Thursday, August 14, 2014

Boston - Day 5, The Freedom Trail

The Freedom Trail in Boston is a crash course in American Revolution history. You can feel it. You can smell it. You can touch it. You can see it. You can hear it. If you're going to Boston and you're physically able, walking the Freedom Trail is a must-do activity. This is my relatively unedited travel diary, sketchy in spots, detailed in others. I hope you enjoy this retrospective journey from 2002 with me!

Wednesday, July 31

We just enjoyed a downright tasty meal at Caffé Sorrento in Milford! As a rule, I stay away from Italian food at restaurants. It's just never as good as my mom's cooking. But I had excellent Veal Piccata, and my husband had superb Seafood Gorgonzola. If there's Gorgonzola to be had, he will order it. So would my mom, if she was on this trip with us. But wait. I'm getting ahead of myself again.

Massachusetts State House, Boston
Paul Revere's rolling mill made copper
to cover the dome.
Photo by Chris. All rights reserved.
It was another hot and muggy day today. When you leave the air conditioned hotel and step outside, you feel as though you should go right back in and take another shower. But why? You'd just have to do it all over again. If you're having to go to work and are dressed for business, as my husband has to be, it's not great. But I didn't have that problem and was almost comfortable in shorts and a t-shirt.

The Granary Burying Ground
A Stone Garden
Sam Adams, John Hancock,
Paul Revere, victims of the
Boston Massacre and others
all buried here. Boston
Photo by Chris.
All rights reserved.
With my camera bag in tow, I took the train to Boston to walk the Freedom Trail [Here's a map of it]. It wasn't strenuous (except for the heat and humidity) or excessively long, and it was totally worth the effort. Starting at Boston Common and ending in Charlestown, it included the State House, the seat of government. The Trail also took me past a bunch of churches (including Old North Church... “one if by land, two if by sea” ...and New North Church, now St. Stephen's), and a slew of meeting halls and taverns where revolutionary types liked to expound and/or hang out, as the case may be. The actual house of Paul Revere is also on the Trail, and I found it very impressive for the day. A silversmith by trade, I guess he could afford more than the average person.

Paul Revere's home, Boston
Photo by Chris. All rights reserved.
Revere's house is located in what's called the “North End,” which is now a picturesque Italian neighborhood, full of wonderful atmosphere and presence. Restaurants everywhere, narrow cobbled streets, laundry hanging from windows, old ladies sitting out on the sidewalk on chairs from their kitchens, gossiping with their neighbors in Italian. Oh, it was wonderful! My people! It's funny how you can feel out of place and at home at the same time.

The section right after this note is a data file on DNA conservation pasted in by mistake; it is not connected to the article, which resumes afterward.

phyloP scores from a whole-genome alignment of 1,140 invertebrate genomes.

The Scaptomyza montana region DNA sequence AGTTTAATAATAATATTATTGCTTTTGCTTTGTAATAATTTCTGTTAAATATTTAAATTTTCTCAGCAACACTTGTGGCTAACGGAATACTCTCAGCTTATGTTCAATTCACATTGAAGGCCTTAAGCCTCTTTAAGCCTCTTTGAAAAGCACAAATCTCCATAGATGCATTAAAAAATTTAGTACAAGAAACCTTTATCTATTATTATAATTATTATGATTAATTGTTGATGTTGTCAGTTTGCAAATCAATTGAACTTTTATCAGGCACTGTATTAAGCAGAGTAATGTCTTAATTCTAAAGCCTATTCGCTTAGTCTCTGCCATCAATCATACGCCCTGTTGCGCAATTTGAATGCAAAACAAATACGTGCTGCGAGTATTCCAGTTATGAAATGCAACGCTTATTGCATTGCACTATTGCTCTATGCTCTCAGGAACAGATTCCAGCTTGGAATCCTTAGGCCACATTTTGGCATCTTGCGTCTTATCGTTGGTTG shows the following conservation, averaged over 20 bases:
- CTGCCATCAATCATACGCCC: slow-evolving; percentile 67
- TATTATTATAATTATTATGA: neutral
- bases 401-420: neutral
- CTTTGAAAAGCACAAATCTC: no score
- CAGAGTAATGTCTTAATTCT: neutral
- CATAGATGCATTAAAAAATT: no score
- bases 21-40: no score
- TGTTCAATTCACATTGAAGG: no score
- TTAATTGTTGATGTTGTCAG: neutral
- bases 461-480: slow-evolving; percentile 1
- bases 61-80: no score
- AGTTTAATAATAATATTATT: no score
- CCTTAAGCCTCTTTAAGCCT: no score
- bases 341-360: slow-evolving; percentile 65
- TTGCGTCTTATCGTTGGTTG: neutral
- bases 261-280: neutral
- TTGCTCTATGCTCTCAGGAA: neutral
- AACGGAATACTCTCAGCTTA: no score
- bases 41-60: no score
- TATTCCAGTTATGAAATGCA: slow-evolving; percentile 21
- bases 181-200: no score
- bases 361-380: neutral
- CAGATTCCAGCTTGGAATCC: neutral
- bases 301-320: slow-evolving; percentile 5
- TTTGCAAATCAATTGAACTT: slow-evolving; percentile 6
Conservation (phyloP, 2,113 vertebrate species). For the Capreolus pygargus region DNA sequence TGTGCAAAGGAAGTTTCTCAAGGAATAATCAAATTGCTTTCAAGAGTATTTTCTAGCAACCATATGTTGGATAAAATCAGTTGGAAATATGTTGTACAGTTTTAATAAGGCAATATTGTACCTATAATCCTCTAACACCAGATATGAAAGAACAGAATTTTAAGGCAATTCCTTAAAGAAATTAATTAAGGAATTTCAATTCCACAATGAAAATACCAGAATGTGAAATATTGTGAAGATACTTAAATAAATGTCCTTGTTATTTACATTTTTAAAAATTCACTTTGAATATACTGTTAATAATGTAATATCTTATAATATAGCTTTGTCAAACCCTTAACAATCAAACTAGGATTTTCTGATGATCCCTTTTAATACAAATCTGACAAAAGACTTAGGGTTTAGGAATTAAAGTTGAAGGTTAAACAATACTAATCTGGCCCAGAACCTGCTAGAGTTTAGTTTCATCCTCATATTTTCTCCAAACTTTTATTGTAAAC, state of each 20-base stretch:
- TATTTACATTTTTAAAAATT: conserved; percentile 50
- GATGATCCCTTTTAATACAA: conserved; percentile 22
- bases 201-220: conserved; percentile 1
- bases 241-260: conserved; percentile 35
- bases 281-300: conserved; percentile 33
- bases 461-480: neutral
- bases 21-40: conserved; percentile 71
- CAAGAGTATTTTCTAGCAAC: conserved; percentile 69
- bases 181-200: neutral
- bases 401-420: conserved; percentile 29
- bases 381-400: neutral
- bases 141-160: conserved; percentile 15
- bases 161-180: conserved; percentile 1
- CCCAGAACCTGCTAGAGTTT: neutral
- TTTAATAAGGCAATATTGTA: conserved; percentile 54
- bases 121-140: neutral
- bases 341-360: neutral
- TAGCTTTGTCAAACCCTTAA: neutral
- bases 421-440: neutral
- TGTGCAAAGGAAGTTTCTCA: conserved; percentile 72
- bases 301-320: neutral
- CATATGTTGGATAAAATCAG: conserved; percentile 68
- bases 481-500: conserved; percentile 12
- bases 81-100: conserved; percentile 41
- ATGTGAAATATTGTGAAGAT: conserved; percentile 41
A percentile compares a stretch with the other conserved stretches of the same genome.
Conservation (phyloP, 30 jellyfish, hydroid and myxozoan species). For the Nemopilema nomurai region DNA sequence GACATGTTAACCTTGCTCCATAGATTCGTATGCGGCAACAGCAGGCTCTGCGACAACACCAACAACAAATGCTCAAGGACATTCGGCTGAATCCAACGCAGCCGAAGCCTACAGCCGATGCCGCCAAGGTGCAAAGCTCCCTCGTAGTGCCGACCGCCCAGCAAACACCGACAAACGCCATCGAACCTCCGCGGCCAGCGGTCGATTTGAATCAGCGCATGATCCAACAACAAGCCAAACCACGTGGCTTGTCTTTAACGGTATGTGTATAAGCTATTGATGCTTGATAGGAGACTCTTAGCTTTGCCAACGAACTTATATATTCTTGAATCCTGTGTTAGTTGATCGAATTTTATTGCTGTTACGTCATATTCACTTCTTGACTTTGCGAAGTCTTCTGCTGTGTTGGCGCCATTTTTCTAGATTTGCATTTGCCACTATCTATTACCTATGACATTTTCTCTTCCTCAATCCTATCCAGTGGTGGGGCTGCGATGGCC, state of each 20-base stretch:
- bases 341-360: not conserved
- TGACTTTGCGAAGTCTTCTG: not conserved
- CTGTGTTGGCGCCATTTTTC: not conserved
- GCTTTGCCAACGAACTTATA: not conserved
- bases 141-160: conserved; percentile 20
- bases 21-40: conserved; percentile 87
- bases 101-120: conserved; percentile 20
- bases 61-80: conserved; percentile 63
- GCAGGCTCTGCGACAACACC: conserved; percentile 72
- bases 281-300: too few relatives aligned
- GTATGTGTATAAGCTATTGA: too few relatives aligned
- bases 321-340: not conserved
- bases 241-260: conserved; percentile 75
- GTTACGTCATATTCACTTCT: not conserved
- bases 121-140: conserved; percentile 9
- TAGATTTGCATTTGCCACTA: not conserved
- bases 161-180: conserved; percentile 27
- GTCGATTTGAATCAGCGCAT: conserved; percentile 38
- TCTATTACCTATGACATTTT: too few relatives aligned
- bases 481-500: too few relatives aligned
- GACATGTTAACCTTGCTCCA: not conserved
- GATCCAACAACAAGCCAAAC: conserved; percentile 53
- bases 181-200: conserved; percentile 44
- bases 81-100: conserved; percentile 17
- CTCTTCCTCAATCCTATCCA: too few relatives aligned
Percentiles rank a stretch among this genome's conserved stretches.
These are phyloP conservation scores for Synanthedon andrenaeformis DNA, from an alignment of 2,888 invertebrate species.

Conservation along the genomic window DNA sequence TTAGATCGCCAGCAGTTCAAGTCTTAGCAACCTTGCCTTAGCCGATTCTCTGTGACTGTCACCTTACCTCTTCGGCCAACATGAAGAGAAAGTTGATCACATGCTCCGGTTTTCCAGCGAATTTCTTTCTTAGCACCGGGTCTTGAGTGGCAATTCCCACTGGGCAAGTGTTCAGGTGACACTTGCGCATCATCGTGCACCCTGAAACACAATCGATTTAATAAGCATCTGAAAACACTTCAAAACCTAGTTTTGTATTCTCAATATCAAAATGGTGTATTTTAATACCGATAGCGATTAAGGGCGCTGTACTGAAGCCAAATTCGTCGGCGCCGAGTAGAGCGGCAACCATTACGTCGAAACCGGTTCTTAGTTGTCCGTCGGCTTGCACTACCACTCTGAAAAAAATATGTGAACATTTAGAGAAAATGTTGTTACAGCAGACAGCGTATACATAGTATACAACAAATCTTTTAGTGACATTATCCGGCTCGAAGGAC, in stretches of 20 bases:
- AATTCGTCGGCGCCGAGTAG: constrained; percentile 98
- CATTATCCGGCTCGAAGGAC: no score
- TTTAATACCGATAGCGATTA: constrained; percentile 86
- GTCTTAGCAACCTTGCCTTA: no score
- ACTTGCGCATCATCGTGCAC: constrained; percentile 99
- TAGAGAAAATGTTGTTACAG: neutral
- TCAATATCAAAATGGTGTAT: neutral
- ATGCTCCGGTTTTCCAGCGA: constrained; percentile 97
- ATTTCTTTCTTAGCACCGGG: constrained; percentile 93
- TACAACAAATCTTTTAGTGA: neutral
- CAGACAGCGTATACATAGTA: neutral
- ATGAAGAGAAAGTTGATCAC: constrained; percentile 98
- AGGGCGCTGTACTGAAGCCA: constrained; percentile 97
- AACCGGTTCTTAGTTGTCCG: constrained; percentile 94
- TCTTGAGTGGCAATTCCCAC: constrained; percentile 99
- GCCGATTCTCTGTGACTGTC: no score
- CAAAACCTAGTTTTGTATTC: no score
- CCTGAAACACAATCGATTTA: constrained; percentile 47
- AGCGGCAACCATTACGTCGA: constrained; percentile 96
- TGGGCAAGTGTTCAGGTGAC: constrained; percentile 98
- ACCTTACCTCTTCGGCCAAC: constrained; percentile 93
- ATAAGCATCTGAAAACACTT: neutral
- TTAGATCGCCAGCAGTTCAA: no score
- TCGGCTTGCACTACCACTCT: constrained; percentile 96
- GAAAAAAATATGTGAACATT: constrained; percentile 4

Oh, the revolutionary stuff that was
printed here!
Photo by Chris. All rights reserved.
The Trail takes you right past the famous Green Dragon Tavern, where the Sons of Liberty met, the Boston Tea Party was planned, and Paul Revere was sent off on his historic ride to Lexington. There are also some wonderful old “stone gardens” (cemeteries), and Bunker Hill, and Old Ironsides (the USS Constitution, still a commissioned naval vessel and beautiful to behold). And, and, and!

Spire of Old North Church
Photo by Chris.
All rights reserved.
You have to go through a security check to get on board the Constitution, but I had run out of time. Unbelievable. I had to start back across the Charlestown Bridge in a big hurry so I wouldn't miss the train back to Milford. Which just goes to show, just ignore what it says in the guidebook about how long something will take. If it says, “Allow 2 hours,” allow four. If it says, “Allow ½ day,” plan on a whole day. You can always fill the extra time with a visit to a pub if you have time left over, but you can't see the sights you didn't have time for. By the way, there are plenty of pubs to be visited.

USS Constitution "Old Ironsides"
Photo by Chris. All rights reserved.
Naturally, this means I also didn't make it to Bunker Hill at all, not that I would have been able to climb the stairs (inside the monument) after all that walking in the heat. Oh, well.

I did find out some interesting factoids today. Apparently, people commute to Boston all the way from Providence, Rhode Island. This must be okay in the summer, but I wonder what that's like in the winter? It isn't that far (50 or 60 miles, I think), but it must take forever on icy roads in traffic.

That's amore...
Loved the atmosphere!
Photo by Chris.
All rights reserved.
I had asked someone at the train station about that commute, and I hadn't realized it wasn't that far, so I told him I hadn't figured out eastern distances yet. Everything here was closer than I expected, whereas things “out West” were always farther than expected. So he said, “Yes, once you get past Worcester [MA], distances are greater.” Worchester?! I meant “out WEST” – the West Coast, California! Funny how what you say can so easily be misinterpreted.

I had a spectacularly good time today. Maybe I'll take another train  ride downtown tomorrow. Boston is fantastic!

Old North Church from
another angle.
Photo by Chris. All rights reserved.

North End goodness!
Photo by Chris. All rights reserved.

No comments:

Post a Comment

I read all messages and would love to hear from you.